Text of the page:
Friday, 12 October 2007

The Fax of Life

It seems like management at the Royal Mail and those lazy, good-for-nothing layabouts currently masquerading as post men may have come to an arrangement that could end the recent bout of industrial (in)action.

No doubt that will come as some relief to folks eagerly awaiting mail that's languishing in a sorting office somewhere, and might be reasonably good news to mail-order companies. But, for the most part, it seems this dispute has served to illustrate how easily we can do without the Royal Mail.

Email is making the postal service increasingly irrelevant to many people - so much so, in my case, that I can't remember exactly when I last posted a letter. I do know that, so far this year, I have done so on exactly three occasions. When you compare that with the thousands of emails and dozens of faxes I have sent over the same period, the absence of a working postal service has approximately no detrimental impact upon my life. In fact, if anything, I've noticed a slight improvement - if postal strikes guarantee the continued absence of junk mail that usually floods through my letter box at whatever time the Royal Mail feels like delivering my post today, they can stay on strike forever as far as I am concerned.

Other folks seem to be reaching similar conclusions, too. According to Personal Computer World, amongst other publications, sales of fax machines and scanners have risen by 25% during the postal strikes. And why not? At around £50, basic fax machines are not unduly expensive, and the average fax takes only a minute or two to send - well with the minimum call charge of most telephone service operators.

Instant delivery and low cost compares very favourably with the Royal Mail's minimum first class charge of 34p, and they can't even promise to deliver your mail the next day. Whereas, a fax doesn't need to be sent before the "last post" deadline, you don't need to run out to a post box, or discover that you've run out of stamps again, and you can even send one on a Sunday - unlike the Royal Mail, which from Oct 28 2007, won't even collect mail on a Sunday, let alone deliver it.

It's a no brainer for anyone who sends even a moderate number of letters, or even for someone who just wants to be sure their correspondence is going to arrive. And, having bought a fax machine, you can bet folks will use it. The bone idle, belligerent lads and lasses at the Royal Mail are to be congratulated for selflessly demonstrating, by taking their service away, just how unimportant that service is becoming.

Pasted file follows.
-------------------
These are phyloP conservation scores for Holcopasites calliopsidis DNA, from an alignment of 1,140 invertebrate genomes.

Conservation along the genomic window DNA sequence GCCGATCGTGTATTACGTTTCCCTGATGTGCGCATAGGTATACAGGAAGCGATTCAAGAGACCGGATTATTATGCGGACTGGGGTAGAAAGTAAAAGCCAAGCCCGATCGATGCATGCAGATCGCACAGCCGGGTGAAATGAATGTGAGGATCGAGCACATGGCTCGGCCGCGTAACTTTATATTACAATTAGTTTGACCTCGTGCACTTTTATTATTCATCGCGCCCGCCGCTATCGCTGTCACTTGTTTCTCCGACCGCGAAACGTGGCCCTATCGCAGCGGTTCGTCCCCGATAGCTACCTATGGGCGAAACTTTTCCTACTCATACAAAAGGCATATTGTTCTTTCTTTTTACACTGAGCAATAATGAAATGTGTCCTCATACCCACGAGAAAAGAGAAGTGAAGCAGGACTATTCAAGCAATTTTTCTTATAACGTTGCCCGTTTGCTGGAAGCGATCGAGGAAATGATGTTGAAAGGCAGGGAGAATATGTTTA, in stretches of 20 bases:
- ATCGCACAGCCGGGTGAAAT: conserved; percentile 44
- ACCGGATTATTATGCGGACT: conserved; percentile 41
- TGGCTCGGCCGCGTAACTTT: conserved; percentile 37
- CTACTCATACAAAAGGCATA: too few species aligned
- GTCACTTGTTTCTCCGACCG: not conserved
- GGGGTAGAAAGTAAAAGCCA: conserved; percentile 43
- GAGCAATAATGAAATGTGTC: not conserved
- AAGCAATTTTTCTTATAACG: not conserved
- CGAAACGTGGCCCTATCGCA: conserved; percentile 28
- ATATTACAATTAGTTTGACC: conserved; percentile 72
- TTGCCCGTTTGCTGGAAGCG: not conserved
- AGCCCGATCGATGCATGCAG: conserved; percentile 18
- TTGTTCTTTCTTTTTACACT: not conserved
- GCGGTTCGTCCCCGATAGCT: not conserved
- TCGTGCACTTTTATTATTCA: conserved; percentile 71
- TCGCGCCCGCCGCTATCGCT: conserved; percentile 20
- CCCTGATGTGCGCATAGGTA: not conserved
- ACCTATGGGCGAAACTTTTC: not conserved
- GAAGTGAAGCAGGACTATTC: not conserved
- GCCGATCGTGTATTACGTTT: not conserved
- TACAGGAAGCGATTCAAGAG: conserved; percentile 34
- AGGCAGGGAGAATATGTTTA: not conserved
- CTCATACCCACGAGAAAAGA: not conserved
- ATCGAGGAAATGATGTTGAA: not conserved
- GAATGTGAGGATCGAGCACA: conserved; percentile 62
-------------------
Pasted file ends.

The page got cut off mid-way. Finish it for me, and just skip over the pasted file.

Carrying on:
Sure, some things still need to be sent by post, and probably always will. But, for many other things, there are viable alternatives which are becoming increasingly popular. Pay and working conditions are the least of the moaning minions problems - ensuring that they have some work to be paid FOR might be more appropriate. If they want to keep their jobs, they need to prevent the Royal Mail from becoming so badly sidelined as to be a last resort in cases where alternative delivery methods are not possible.

To do that, the mail needs to be fast, frequent, reliable and, if not free, then at least reasonably priced. A minimum first class charge of 34p for a letter that might, or might not, be delivered tomorrow, but, if it is, probably won't be delivered until later in the day, and if it isn't, won't be delivered until later the NEXT day (assuming that's not a Saturday or Sunday) won't cut it.

There need to be two, or preferably three, domestic deliveries on week days, at least two on Saturdays and maybe one on Sundays. First class mail MUST be delivered within 24 hours of posting, anywhere in the UK, with no excuses for outlying areas allowed. First class mail posted within 20 miles of its destination should be delivered the same day. Collections must be increased rather than decreased, with late pick-ups up to 8PM being the norm at every post box. Pricing shouldn't be much more than the cost of a fax for letters.

These are the services that the Royal Mail is in serious danger of losing to alternative means of delivery, and, if it cannot compete, the loss is richly deserved. Where the Royal Mail could stand to gain is in package and parcel delivery. Until someone gets around to inventing the matter transporter, they will need to be delivered in person. That is a premium service, with the only realistic competition being expensive couriers. Prices could rise - in line with improved customer service, naturally - for rapid delivery, and, if people could be sure that their important package would be with its recipient within 24 hours (less for local deliveries), they would pay.

I know from personal experience that this model works very well for smaller (and even very small) independent courier companies who, despite charging whacking great fees, go from strength to strength. Surely, with all its existing infrastructure and expertise, the Royal Mail could provide a better service at a lower price and still make a go of things?

Well, maybe. But, at the moment, all the Royal Mail looks good for is pouring incorrectly addressed junk mail through my letter box. Once it was an institution to be proud of. Now, with greedy workers who can't even see that they're doing themselves out of a job, I'm not so sure.

Billy Seggars.

1 comment:

Anonymous said...

I must say, these postal strikes are rather annoying. I have use for the post on occasion (not right now, but it's nice to have the option) and it'd be rather nice to know my parcels/letters are actually going to reach their destination. They are as you say "doing themselves out of a job".